Grounds for concern: The threat of sexual assault on college campuses should be discussed more often

“The Hunting Ground” gives students in Women’s Studies an awareness and a warning about one of college’s most chilling threats


Bianca Alvarez, Editor-in-Chief

Five months until I leave the bubble of my home, friends, family, Rock Ridge, and Ashburn. I’ll be traveling three and a half hours to find a new place I call home — Pennsylvania State University. I’ve been waiting for this moment for as long as I could remember. College is always made out to be this exciting and fun thing: football games, tailgates, living on your own, doing whatever you want, whenever you want. Based on TV shows and movies, the common thing you see shown at colleges are the parties. Everyone is having a great time and doesn’t have a care in the world. However, we only hear good things. We don’t always hear about the stories that have been silenced, dismissed, and erased.

This school year, I’ve been enrolled in Jessica Berg’s Women’s Studies class, the first of its kind in Loudoun County. I’ve learned a lot throughout the first semester in my Women’s Studies class, and recently we’ve been diving into the topic of sexual assault. According to the Merriam-Webster Dictionary, sexual assault is “illegal sexual contact that usually involves force upon a person without consent or is inflicted upon a person who is incapable of giving consent (as because of age or physical or mental incapacity) or who places the assailant (such as a doctor) in a position of trust or authority.”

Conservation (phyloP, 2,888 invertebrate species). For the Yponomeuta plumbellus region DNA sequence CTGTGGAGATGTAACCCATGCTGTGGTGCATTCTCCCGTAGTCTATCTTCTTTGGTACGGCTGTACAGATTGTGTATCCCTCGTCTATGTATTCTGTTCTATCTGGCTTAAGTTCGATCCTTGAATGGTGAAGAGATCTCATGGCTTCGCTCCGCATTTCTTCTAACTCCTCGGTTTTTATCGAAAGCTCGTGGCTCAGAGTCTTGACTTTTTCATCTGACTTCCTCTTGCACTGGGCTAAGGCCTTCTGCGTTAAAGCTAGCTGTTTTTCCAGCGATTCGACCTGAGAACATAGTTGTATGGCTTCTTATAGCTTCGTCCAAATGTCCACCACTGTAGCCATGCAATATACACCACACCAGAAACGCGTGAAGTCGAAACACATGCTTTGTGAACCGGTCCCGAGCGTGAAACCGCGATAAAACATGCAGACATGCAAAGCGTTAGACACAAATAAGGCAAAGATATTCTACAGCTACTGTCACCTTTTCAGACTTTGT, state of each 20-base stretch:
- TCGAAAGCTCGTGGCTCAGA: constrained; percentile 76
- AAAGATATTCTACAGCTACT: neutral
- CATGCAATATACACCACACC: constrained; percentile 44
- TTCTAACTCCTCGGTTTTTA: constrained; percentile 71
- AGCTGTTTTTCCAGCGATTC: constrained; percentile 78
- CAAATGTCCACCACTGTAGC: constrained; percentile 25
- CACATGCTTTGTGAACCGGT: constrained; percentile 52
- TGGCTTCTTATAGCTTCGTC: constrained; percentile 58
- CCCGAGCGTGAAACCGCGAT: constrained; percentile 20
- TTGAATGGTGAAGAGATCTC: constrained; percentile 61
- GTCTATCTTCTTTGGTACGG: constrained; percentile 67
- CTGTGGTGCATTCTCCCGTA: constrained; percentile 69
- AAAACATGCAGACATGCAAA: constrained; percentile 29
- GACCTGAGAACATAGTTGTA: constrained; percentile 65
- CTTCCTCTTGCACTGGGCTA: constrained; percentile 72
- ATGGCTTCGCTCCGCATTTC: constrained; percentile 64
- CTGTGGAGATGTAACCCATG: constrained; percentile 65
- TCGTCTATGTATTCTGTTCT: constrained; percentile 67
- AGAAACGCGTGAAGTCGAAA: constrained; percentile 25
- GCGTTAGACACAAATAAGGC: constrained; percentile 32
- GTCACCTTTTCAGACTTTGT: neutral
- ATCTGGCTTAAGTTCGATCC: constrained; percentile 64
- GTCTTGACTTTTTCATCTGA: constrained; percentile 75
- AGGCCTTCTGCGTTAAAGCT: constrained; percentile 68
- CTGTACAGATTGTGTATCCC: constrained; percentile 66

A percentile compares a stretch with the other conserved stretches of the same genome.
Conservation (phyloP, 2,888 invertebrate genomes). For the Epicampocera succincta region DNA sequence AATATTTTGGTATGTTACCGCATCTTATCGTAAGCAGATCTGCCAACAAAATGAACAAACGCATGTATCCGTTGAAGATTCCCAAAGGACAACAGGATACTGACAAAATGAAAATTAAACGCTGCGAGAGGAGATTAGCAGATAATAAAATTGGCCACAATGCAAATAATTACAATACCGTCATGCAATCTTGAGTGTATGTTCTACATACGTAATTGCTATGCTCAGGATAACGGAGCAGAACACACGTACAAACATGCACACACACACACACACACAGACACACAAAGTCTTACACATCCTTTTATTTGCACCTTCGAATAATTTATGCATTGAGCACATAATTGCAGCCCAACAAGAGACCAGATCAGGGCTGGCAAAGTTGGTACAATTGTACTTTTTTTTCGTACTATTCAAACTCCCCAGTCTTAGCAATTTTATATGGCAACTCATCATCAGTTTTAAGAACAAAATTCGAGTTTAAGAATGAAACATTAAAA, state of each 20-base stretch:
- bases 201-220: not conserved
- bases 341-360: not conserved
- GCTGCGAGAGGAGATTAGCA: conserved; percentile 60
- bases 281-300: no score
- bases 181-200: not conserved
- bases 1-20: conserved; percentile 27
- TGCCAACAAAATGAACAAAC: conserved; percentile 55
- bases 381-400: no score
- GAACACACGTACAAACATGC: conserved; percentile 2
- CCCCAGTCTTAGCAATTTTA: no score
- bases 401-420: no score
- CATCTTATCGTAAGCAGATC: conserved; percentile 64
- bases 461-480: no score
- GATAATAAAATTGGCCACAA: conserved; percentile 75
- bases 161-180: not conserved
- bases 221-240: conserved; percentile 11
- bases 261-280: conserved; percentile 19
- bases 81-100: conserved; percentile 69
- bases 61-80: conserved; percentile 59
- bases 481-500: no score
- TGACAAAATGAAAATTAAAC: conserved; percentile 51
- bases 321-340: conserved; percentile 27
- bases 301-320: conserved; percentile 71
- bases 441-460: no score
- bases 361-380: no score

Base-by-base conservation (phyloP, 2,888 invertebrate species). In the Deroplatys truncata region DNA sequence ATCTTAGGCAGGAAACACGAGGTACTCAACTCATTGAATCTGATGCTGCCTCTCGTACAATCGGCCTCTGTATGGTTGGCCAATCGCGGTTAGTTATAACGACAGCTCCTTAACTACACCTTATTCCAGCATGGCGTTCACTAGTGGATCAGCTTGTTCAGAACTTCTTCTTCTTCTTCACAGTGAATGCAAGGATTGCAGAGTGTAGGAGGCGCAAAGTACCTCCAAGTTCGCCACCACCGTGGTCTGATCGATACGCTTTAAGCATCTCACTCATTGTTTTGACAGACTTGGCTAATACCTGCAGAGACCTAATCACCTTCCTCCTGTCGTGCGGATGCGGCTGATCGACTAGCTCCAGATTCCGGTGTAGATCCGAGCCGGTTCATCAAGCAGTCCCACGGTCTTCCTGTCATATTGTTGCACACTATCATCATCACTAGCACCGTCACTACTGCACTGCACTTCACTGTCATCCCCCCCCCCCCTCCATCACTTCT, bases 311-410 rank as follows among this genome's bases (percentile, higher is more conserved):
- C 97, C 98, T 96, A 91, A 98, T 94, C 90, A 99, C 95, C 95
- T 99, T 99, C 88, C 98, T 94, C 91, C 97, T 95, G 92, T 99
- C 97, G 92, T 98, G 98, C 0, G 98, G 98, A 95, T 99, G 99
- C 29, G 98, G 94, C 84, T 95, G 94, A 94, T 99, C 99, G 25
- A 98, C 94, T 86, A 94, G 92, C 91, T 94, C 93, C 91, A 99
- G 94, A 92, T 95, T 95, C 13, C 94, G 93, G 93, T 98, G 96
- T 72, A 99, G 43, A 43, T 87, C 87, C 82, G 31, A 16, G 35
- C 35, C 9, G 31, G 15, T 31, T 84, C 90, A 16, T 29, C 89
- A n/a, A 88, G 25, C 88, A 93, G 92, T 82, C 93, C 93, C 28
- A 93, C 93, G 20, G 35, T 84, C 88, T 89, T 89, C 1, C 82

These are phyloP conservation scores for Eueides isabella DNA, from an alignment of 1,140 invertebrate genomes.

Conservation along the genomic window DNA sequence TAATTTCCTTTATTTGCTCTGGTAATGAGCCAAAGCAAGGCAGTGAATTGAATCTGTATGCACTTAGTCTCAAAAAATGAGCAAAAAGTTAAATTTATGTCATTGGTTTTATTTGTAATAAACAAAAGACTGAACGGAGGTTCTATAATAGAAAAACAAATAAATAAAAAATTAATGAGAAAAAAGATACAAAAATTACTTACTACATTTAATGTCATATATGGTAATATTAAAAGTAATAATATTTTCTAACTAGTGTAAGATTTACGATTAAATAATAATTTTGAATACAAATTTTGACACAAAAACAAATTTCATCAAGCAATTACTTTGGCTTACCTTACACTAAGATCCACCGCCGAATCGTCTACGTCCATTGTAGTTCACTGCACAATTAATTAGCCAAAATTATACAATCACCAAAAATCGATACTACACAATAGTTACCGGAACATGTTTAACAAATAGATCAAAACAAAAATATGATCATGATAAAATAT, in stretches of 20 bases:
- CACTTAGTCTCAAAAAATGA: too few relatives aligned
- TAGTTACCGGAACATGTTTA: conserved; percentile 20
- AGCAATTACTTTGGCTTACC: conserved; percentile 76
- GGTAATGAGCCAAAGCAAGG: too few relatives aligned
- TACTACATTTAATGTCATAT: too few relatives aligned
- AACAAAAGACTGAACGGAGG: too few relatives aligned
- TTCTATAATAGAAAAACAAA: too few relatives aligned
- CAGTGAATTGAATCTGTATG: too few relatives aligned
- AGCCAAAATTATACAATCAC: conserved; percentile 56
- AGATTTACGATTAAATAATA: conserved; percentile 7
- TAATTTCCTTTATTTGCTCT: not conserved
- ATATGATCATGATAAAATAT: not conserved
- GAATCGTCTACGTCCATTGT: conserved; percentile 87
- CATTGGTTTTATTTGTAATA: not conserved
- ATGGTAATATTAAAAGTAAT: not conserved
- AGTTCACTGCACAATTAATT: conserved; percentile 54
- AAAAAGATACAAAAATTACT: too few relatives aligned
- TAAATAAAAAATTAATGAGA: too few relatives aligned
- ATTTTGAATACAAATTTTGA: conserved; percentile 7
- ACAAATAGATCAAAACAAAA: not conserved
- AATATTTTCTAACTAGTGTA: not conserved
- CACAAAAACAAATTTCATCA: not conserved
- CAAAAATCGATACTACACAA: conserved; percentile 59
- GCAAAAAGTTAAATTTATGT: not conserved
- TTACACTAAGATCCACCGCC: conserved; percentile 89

In class, we watched a movie based on sexual assault on college campuses, “The Hunting Ground.” The movie shows and explains the different cases of sexual assault that occur nationwide to males and females at all schools, from local colleges to the most prestigious Ivy League schools.

There were no phones in sight. All eyes were on the Promethean. We all listened attentively to the chilling and haunting stories of these survivors. Nervous. Worried. Sad. Scared. Shocked. Informed. I left class that day wondering how colleges don’t report cases, how police don’t help, how the blame game works, why are people so quick to silence others, and why colleges function as businesses rather than a place of security for each student. In “The Hunting Ground,” they spoke to campus police from Notre Dame and other high officials from accredited universities that have separately repeated the allegations. The colleges care about their reputation and try to shut down allegations and cases before they get news coverage because it would damage the image of the school.

Sexual assault on college campuses is glorified on some TV programs and movies, creating this joking matter and stereotypes of the people involved. Data from reports that sexual assault is common among female students from all backgrounds, and are at the highest risks of assault in the first few months of their college life.

I still am extremely excited about college. However, I’ve learned to be careful about my surroundings and make sure that — if I see someone in need of help — to offer them the assistance they may not be receiving from others. The topic of sexual assault needs to be brought up more, because it can happen to anyone, and we need to begin educating people about it. If you, or someone you know, is in need of help or assistance, many national hotlines and programs are available. To those who are aware of the college or university they are attending- specific programs, numbers and steps are available on most school websites.


Main Virginia Colleges and Universities:

University of Virginia:

Virginia Tech:

James Madison University:

Virginia Commonwealth University:

Old Dominion University: